A popular topic, especially after the events that unfolded over the course of 2008 and the economic impacts that have been experienced since. Ethical behaviour in business has certainly come up in the past but it’s arguable that it’s never received so much attention.
It’s arguable that there is a clear line between ‘ethical’ and ‘illegal’, the latter of which is certainly to blame for the eventual economic depression. However, to what extent does unethical business behaviour contribute?
The importance of ethics
Business ethics help establish a certain level of trust between the customer and the company. Similarly, clear adherence to ethics can help businesses create a positive brand image for both B2B and B2C interactions.
Because something isn’t illegal does not mean that it can be considered ethical or moral. Surveys conducted on high street shoppers indicate that they look for companies/brands/shops that can tout their ethical behaviour.
What are the main ethical behaviours that customers are looking for?
- Hygiene ranked most important, with 95% stating they look for certificates
- Environmental concerns came next, with 75% giving preference to green businesses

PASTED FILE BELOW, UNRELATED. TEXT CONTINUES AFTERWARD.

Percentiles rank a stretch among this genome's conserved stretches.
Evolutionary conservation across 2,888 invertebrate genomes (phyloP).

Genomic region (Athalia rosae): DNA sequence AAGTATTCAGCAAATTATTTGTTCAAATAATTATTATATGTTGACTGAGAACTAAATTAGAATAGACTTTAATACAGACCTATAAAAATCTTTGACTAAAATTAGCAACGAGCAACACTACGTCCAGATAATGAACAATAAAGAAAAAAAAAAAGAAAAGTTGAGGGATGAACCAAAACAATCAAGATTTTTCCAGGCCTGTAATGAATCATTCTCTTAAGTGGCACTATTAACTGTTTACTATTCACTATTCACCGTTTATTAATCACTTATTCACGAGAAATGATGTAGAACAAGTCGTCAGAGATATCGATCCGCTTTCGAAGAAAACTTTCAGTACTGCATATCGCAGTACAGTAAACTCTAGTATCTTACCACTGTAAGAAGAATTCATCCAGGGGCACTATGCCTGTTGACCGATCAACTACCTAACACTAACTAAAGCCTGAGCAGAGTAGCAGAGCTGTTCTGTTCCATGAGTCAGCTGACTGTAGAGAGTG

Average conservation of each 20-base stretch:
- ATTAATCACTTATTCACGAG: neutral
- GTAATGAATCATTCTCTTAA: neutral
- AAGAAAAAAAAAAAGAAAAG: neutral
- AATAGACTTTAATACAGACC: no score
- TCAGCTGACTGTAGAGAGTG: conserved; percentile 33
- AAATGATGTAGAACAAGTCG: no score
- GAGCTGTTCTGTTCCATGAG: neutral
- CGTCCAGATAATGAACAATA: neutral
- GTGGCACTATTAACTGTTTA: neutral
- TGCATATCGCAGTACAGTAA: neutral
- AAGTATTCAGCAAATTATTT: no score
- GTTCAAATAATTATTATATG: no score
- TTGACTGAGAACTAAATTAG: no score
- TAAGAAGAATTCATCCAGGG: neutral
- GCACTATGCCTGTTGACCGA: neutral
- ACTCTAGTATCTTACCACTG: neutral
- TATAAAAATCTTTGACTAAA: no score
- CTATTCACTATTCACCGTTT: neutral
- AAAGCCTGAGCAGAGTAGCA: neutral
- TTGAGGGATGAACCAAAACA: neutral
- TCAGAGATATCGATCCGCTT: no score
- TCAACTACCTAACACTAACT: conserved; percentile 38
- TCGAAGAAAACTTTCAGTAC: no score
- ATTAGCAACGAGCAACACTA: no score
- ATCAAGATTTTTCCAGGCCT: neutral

- Country loyalty was also important, with 45% wanting to see tax paid in the UK
With customers now actively seeking out certain ethical behaviour from the businesses they frequent, it makes more sense to consider how this could help bolster sales.
Sharing is caring. And is helping businesses stay ethical
A positive result of the economic crisis was that more and more businesses have voluntarily (or involuntarily) become much more transparent in their business and particularly accountancy practices.
Large international corporations such as Google and and Amazon have become significantly more transparent in their tax situations due to ethically questionable dealings which has caused them to fall under intense scrutiny from authorities in multiple countries.
Fair Tax initiative
While some businesses are highly transparent about their financial dealings, others still need a bit of persuading in order to show that they are upholding ethical standards that consumers not only expect but value highly from organisations.
In 2014, Fair Tax was launched. Aiming to reward businesses that pay tax rather than avoid it, the initiative promotes these companies.
How does it work? Fair Tax has a set of criteria that must be met. The requirements centre around the information that the business provides to the public regarding key tax information. The level of transparency indicates that a full set of accounts should be available.
In return, the businesses receive a certification from Fair Tax, indicating to customers, other businesses, and potential investors that they operate above-board and adhere to a set of ethics.
The quickest way to ensure that your business is meeting basic ethical standards is to stay on top of your finances. With online accounting & invoicing software like Debitoor, this can be done easily, from anywhere.
Whether you're ready to take the next step and become publicly recognised for ethical business behaviour is up to you, but is a move that could potentially increase your reliability in the market.